By Hillary S. Meeks
Killeen Daily Herald
Protecting children from Internet predators and gangs was the focus of a presentation given by two Fort Hood Family Advocacy employees at Shoemaker High School Tuesday night as part of the Killeen Independent School District's School Safety Week.
But other school activities seemed to have distracted from the safety presentation, and no parents showed for the informative event.
"There is no good night to schedule things in high school," said Betty Hermosillo, coordinator of the event and sophomore principal for Shoemaker.
Nonetheless, Internet safety expert Heather House and Sgt. Keith Morrow of the Emergency Service Community Policing Branch shared their knowledge on how to keep kids out of harm's way.
"The Internet is probably the most dangerous place for children and teens today," House said.
House said parents can do their part by ensuring the computer is situated somewhere in the home where the parents can see the monitor at all times. Also, knowing Internet lingo and acronyms will help a parent understand what their children may be doing on instant messaging. A good link for this information is www.leetspeak.com.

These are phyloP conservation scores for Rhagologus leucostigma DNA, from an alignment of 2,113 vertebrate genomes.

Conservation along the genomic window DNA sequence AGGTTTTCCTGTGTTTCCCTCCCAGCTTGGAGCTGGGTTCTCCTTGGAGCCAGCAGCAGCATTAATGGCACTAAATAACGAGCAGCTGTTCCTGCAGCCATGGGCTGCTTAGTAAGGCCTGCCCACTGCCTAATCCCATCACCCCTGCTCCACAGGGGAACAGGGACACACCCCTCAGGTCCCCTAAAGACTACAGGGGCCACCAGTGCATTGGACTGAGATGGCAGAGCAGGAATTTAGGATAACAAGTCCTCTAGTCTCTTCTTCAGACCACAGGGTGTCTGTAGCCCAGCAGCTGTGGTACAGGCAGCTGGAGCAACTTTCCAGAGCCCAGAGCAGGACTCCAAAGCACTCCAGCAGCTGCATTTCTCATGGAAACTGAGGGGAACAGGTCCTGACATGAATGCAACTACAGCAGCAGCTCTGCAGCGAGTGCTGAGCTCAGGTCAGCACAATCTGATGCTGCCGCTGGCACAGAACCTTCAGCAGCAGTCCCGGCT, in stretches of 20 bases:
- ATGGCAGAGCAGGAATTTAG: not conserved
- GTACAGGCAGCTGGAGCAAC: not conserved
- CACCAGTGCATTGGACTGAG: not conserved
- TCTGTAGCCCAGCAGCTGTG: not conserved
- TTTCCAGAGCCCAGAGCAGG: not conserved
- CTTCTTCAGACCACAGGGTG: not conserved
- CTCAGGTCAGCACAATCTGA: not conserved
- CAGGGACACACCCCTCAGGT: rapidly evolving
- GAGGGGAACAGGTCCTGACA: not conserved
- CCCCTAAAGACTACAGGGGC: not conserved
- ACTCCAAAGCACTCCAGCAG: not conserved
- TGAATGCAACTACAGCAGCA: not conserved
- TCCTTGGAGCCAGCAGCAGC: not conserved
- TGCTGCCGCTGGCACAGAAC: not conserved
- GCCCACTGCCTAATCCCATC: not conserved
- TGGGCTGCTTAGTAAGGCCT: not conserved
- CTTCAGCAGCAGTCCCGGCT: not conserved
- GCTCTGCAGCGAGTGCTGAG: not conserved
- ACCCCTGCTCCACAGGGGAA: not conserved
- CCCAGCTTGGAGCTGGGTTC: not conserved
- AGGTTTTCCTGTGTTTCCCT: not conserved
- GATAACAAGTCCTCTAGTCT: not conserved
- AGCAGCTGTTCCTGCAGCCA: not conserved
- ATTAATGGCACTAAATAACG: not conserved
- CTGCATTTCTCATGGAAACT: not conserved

For more information about Internet safety, contact House at (254)287-1763.
In fact, the Internet can even be used to lure youth into gangs – that's how much the world has changed, said Morrow. Though he was once a gang member in Los Angeles, the law enforcement officer said gangs today have changed and it's harder to tell who is and isn't in one.
"There is a presence here (in the Killeen area), but to the extent of how large it is, no one could say because they are not organized. If they get organized – which is what we're trying to prevent here – that's when we have a problem," Morrow said.
He said parents can be proactive in preventing their child's involvement in a gang by providing positive support, being a good role model, talking to the child about gangs, knowing their child's friends and making sure the child has responsibilities, consequences and consistency at home.
If parents suspect their child may be involved in a gang, they should look for tattoos, a change in attitude, poor scholastic achievement, extra money and a tendency towards truancy.
For more information about gangs and a program called Upward Challenge, geared toward at-risk youth, call Morrow at (254) 287-4752.